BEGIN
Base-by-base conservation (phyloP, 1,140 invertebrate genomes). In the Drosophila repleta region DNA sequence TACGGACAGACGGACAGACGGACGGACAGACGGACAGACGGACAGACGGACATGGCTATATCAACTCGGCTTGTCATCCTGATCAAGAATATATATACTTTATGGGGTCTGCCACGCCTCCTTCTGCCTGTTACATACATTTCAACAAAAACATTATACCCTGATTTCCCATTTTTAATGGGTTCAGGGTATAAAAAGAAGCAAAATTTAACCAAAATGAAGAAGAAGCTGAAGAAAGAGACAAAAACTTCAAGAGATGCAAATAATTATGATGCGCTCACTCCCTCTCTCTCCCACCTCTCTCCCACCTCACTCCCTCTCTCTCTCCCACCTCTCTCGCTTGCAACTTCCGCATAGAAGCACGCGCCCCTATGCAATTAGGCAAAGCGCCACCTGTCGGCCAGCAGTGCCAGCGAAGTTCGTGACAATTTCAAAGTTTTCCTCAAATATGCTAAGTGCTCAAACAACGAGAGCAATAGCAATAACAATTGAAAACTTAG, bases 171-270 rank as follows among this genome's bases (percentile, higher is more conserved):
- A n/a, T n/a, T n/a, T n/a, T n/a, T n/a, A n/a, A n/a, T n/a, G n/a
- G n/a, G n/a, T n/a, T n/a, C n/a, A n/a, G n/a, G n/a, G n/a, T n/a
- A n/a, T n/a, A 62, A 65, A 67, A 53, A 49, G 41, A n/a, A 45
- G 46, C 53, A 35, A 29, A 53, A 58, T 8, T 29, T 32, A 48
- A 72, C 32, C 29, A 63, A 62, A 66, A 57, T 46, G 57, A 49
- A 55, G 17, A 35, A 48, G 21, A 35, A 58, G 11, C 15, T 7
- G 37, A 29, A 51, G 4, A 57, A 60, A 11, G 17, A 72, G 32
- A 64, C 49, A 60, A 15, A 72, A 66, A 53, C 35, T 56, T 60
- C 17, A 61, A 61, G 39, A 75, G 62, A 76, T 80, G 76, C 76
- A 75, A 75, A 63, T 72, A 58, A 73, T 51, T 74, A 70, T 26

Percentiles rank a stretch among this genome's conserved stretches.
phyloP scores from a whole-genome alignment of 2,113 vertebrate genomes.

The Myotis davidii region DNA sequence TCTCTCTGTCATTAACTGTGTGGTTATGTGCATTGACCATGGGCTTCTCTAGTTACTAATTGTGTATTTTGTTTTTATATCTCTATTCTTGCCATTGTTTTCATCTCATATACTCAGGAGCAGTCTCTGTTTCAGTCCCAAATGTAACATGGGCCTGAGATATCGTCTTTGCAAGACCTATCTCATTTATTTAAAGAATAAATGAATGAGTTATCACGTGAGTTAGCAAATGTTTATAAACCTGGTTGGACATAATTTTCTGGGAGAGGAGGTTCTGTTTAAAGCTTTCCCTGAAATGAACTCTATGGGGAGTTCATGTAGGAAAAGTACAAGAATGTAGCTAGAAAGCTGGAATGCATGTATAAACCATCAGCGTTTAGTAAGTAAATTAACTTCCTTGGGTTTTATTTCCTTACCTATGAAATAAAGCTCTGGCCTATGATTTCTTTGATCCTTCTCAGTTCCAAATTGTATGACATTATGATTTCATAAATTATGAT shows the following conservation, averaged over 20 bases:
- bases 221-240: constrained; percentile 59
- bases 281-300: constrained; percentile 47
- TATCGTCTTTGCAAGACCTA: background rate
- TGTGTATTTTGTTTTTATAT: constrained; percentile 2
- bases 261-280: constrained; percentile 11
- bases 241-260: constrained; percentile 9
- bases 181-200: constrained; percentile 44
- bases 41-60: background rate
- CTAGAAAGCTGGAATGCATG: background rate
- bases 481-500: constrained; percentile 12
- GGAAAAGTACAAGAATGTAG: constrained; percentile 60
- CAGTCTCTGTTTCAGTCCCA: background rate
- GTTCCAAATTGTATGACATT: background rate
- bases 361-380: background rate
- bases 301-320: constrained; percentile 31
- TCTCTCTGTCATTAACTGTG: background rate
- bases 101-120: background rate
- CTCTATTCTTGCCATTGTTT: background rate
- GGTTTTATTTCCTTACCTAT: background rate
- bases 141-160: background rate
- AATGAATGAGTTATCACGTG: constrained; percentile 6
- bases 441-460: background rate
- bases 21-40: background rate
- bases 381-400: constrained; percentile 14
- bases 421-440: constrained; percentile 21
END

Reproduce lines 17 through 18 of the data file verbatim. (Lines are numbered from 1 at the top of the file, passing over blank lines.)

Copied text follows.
- TATCGTCTTTGCAAGACCTA: background rate
- TGTGTATTTTGTTTTTATAT: constrained; percentile 2